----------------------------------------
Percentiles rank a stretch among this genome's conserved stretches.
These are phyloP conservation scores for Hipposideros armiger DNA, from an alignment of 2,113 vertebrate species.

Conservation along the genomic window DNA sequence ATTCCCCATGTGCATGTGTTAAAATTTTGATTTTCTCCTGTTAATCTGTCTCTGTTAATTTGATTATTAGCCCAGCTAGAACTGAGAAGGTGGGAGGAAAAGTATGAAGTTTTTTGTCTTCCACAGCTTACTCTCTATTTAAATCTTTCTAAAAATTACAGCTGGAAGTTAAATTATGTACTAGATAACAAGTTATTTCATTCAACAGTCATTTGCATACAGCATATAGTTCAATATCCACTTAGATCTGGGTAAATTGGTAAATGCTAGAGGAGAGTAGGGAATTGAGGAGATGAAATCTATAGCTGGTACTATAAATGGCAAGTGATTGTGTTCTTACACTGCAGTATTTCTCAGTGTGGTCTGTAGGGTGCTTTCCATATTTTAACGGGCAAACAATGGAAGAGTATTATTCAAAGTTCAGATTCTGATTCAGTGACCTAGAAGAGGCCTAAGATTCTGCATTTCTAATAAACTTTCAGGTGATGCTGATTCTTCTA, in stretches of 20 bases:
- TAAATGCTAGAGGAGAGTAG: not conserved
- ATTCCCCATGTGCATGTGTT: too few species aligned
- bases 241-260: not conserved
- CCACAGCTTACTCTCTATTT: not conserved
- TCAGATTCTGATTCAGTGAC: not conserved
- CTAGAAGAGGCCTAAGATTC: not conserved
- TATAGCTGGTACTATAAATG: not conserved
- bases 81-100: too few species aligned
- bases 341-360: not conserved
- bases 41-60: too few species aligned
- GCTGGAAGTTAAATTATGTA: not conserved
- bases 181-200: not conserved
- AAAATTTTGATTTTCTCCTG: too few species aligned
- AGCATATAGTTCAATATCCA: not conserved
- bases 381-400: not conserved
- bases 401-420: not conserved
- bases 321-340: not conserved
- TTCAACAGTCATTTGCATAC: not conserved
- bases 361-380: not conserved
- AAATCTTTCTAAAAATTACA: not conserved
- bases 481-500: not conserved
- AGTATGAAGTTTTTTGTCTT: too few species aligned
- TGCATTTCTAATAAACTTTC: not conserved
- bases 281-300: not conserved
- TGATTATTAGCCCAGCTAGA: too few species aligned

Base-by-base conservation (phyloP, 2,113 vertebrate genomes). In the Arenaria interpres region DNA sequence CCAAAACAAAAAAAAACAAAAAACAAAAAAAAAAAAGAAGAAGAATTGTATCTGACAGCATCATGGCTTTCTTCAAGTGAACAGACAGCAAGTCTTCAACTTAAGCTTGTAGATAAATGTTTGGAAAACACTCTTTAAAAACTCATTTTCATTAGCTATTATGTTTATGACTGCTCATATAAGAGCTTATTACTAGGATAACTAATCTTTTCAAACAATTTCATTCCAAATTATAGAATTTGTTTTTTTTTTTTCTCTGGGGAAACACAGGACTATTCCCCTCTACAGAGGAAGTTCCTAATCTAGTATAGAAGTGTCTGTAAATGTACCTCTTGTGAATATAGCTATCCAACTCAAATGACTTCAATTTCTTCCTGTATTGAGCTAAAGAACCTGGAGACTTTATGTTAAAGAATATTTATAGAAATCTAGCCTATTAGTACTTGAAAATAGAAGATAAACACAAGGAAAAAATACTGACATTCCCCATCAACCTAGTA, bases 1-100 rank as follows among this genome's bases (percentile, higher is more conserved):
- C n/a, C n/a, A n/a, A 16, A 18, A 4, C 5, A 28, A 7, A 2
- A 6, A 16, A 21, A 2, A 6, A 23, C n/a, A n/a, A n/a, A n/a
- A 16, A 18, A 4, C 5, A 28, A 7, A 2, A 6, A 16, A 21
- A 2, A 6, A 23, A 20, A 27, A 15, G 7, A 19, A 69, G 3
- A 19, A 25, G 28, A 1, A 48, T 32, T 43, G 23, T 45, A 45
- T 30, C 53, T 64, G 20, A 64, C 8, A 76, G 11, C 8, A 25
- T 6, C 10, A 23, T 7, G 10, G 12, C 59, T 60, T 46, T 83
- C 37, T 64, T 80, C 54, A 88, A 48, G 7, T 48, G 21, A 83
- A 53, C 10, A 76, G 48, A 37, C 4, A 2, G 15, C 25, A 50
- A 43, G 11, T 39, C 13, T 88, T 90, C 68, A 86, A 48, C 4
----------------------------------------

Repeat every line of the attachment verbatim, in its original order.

Percentiles rank a stretch among this genome's conserved stretches.
These are phyloP conservation scores for Hipposideros armiger DNA, from an alignment of 2,113 vertebrate species.

Conservation along the genomic window DNA sequence ATTCCCCATGTGCATGTGTTAAAATTTTGATTTTCTCCTGTTAATCTGTCTCTGTTAATTTGATTATTAGCCCAGCTAGAACTGAGAAGGTGGGAGGAAAAGTATGAAGTTTTTTGTCTTCCACAGCTTACTCTCTATTTAAATCTTTCTAAAAATTACAGCTGGAAGTTAAATTATGTACTAGATAACAAGTTATTTCATTCAACAGTCATTTGCATACAGCATATAGTTCAATATCCACTTAGATCTGGGTAAATTGGTAAATGCTAGAGGAGAGTAGGGAATTGAGGAGATGAAATCTATAGCTGGTACTATAAATGGCAAGTGATTGTGTTCTTACACTGCAGTATTTCTCAGTGTGGTCTGTAGGGTGCTTTCCATATTTTAACGGGCAAACAATGGAAGAGTATTATTCAAAGTTCAGATTCTGATTCAGTGACCTAGAAGAGGCCTAAGATTCTGCATTTCTAATAAACTTTCAGGTGATGCTGATTCTTCTA, in stretches of 20 bases:
- TAAATGCTAGAGGAGAGTAG: not conserved
- ATTCCCCATGTGCATGTGTT: too few species aligned
- bases 241-260: not conserved
- CCACAGCTTACTCTCTATTT: not conserved
- TCAGATTCTGATTCAGTGAC: not conserved
- CTAGAAGAGGCCTAAGATTC: not conserved
- TATAGCTGGTACTATAAATG: not conserved
- bases 81-100: too few species aligned
- bases 341-360: not conserved
- bases 41-60: too few species aligned
- GCTGGAAGTTAAATTATGTA: not conserved
- bases 181-200: not conserved
- AAAATTTTGATTTTCTCCTG: too few species aligned
- AGCATATAGTTCAATATCCA: not conserved
- bases 381-400: not conserved
- bases 401-420: not conserved
- bases 321-340: not conserved
- TTCAACAGTCATTTGCATAC: not conserved
- bases 361-380: not conserved
- AAATCTTTCTAAAAATTACA: not conserved
- bases 481-500: not conserved
- AGTATGAAGTTTTTTGTCTT: too few species aligned
- TGCATTTCTAATAAACTTTC: not conserved
- bases 281-300: not conserved
- TGATTATTAGCCCAGCTAGA: too few species aligned

Base-by-base conservation (phyloP, 2,113 vertebrate genomes). In the Arenaria interpres region DNA sequence CCAAAACAAAAAAAAACAAAAAACAAAAAAAAAAAAGAAGAAGAATTGTATCTGACAGCATCATGGCTTTCTTCAAGTGAACAGACAGCAAGTCTTCAACTTAAGCTTGTAGATAAATGTTTGGAAAACACTCTTTAAAAACTCATTTTCATTAGCTATTATGTTTATGACTGCTCATATAAGAGCTTATTACTAGGATAACTAATCTTTTCAAACAATTTCATTCCAAATTATAGAATTTGTTTTTTTTTTTTCTCTGGGGAAACACAGGACTATTCCCCTCTACAGAGGAAGTTCCTAATCTAGTATAGAAGTGTCTGTAAATGTACCTCTTGTGAATATAGCTATCCAACTCAAATGACTTCAATTTCTTCCTGTATTGAGCTAAAGAACCTGGAGACTTTATGTTAAAGAATATTTATAGAAATCTAGCCTATTAGTACTTGAAAATAGAAGATAAACACAAGGAAAAAATACTGACATTCCCCATCAACCTAGTA, bases 1-100 rank as follows among this genome's bases (percentile, higher is more conserved):
- C n/a, C n/a, A n/a, A 16, A 18, A 4, C 5, A 28, A 7, A 2
- A 6, A 16, A 21, A 2, A 6, A 23, C n/a, A n/a, A n/a, A n/a
- A 16, A 18, A 4, C 5, A 28, A 7, A 2, A 6, A 16, A 21
- A 2, A 6, A 23, A 20, A 27, A 15, G 7, A 19, A 69, G 3
- A 19, A 25, G 28, A 1, A 48, T 32, T 43, G 23, T 45, A 45
- T 30, C 53, T 64, G 20, A 64, C 8, A 76, G 11, C 8, A 25
- T 6, C 10, A 23, T 7, G 10, G 12, C 59, T 60, T 46, T 83
- C 37, T 64, T 80, C 54, A 88, A 48, G 7, T 48, G 21, A 83
- A 53, C 10, A 76, G 48, A 37, C 4, A 2, G 15, C 25, A 50
- A 43, G 11, T 39, C 13, T 88, T 90, C 68, A 86, A 48, C 4